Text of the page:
On Monday, Governor Gina Raimondo and RI KIDS COUNT hosted the Governor’s Summit on Early Learning and Care, and one of the themes was the need for coordinated efforts in early childhood work, particularly as the state’s Race to the Top funding comes to an end in September 2016.  There are many reasons to become involved in early childhood work, not the least of which is the 1:6 return on investment, but there are a lot of important considerations for funders looking to have collective impact in this area.  FSG’s recent report, Improving the Odds:  FSG’s Report on Early Childhood Education Funding, provides some valuable insights for funders who want to make a lasting impact.

For those looking for the summary, here are the seven key principles for funders:

  1. Connect Siloed Dots Fragmentation and silos create a diverse but disconnected sector— funders have an opportunity to catalyze connections and trust among varied actors.

  2. Double Down on Family Engagement Families should be at the center of shaping, implementing, and evaluating the many facets of ECE systems change work.

  3. Embrace the Tensions Different settings, standards, and social norms create tension—successful systems change efforts must face, rather than circumvent, these tensions.

  4. Factor in Market Forces Childcare is an industry of small business owners competing for customers—supporting this industry means thinking beyond traditional grantmaking.

  5. Play the (Not So) Long Game Long-term systems change strategies in ECE must be coupled with short-term successes that foster and sustain commitment.

  6. Expand Your Outcome Horizon It is possible—and critical—to track indicators of incremental systems change on the longterm path to better outcomes for children.

  7. Adapt to Twists and Turns The dynamic context of ECE means that strategies must be agile and regularly subjected to rigorous reflection and course correction.

I also appreciated some of the insights about evaluation — be sure to check out the chart on page 16 of the report, looking at examples of progression from an ECE initiative in Virginia:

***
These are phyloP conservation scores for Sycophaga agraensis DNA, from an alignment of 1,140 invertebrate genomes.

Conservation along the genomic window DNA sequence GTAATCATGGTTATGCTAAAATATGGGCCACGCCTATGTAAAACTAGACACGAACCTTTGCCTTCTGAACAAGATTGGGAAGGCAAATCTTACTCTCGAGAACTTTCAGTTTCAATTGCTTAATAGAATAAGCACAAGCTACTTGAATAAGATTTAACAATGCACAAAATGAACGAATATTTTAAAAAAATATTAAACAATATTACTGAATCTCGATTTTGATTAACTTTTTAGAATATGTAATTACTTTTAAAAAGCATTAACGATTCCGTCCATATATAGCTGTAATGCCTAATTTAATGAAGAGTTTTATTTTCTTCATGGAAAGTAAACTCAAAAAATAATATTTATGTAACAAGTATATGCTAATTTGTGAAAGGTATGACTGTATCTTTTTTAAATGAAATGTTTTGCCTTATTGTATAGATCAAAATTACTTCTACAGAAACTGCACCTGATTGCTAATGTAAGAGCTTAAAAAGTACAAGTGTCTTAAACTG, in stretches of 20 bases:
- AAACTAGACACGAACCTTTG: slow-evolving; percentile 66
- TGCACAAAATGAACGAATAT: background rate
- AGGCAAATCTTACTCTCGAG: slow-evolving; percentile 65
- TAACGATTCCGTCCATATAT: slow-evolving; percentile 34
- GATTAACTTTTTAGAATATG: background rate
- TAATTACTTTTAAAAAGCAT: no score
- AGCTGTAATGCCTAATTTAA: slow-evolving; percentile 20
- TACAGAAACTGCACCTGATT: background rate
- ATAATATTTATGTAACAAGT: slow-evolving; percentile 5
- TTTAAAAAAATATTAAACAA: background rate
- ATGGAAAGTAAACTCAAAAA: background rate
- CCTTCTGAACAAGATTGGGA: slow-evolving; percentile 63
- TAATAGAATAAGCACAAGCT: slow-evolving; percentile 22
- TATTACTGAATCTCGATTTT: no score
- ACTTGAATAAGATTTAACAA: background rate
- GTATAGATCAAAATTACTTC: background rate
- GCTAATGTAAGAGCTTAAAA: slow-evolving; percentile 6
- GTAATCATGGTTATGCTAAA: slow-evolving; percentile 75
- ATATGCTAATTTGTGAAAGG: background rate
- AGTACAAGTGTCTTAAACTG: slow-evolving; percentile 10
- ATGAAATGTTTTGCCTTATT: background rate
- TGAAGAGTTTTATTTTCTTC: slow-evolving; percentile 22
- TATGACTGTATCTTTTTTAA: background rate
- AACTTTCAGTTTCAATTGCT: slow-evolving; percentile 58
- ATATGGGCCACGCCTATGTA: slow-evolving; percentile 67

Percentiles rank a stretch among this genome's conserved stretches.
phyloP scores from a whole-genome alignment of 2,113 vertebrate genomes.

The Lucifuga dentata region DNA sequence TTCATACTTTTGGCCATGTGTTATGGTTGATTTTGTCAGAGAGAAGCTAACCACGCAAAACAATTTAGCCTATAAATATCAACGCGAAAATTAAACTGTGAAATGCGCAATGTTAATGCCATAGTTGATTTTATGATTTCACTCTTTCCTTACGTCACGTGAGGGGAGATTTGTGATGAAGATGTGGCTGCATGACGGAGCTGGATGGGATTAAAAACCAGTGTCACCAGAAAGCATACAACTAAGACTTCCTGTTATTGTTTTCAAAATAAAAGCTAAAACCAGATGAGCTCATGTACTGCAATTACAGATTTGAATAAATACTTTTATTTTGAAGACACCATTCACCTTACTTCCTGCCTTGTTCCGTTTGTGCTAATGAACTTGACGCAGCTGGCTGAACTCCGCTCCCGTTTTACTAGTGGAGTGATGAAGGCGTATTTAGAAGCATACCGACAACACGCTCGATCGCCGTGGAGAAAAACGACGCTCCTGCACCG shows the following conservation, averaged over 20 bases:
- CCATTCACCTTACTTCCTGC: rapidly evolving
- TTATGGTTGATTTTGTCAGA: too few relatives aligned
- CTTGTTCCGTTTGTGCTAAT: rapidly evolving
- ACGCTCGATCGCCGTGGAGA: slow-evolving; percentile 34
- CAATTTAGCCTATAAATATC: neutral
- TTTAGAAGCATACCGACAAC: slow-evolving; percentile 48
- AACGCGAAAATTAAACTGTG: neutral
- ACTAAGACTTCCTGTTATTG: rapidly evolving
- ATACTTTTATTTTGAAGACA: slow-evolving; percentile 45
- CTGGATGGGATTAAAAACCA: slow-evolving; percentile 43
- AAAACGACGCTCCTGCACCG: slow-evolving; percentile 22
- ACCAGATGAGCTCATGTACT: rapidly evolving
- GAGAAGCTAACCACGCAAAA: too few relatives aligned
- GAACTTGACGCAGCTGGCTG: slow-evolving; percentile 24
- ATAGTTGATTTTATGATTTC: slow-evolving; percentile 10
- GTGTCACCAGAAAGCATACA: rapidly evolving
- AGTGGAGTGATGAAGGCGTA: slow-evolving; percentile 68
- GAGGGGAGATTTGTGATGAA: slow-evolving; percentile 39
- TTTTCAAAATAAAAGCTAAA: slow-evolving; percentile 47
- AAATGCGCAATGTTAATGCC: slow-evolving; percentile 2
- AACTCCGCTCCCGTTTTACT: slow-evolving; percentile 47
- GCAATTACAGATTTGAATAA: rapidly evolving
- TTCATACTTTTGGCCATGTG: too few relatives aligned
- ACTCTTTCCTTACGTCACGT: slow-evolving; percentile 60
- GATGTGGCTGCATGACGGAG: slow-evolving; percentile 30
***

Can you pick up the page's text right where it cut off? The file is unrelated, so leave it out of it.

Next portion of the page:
1. If we create and foster:
• A community-wide shared vision for ECE
• A joint action plan adopted by key ECE stakeholders
• Open data sharing among ECE providers
• Trust among ECE stakeholders
• A participatory process for residents
• Dedicated resources for ECE systems work

2.  There will be a stronger ECE system for:
• Better knowledge of available ECE resources
• Better access and ability to navigate ECE resources
ECE Providers
• Stronger competencies to serve diverse needs
• More connections and referrals among providers
The Community
• More socioeconomically mixed ECE programs and classrooms
• Increased public funding and support for ECE

3. Resulting in these better outcomes for children:
• More and better prenatal care
• Healthier birth-weights
• More access to primary healthcare providers
• More age-appropriate fine motor skills acquisition
• Healthier BMI ranges
• More and better pre-K experiences
• Higher school readiness in math and reading
• Higher 3rd grade proficiency in math and reading
• More diagnosed developmental delays
• Higher school readiness in socio-emotional areas
• Better self-regulation
• Better knowledge of self

This is a helpful framework for thinking about collective impact, as well as measurement on a systemic as well as an individual level.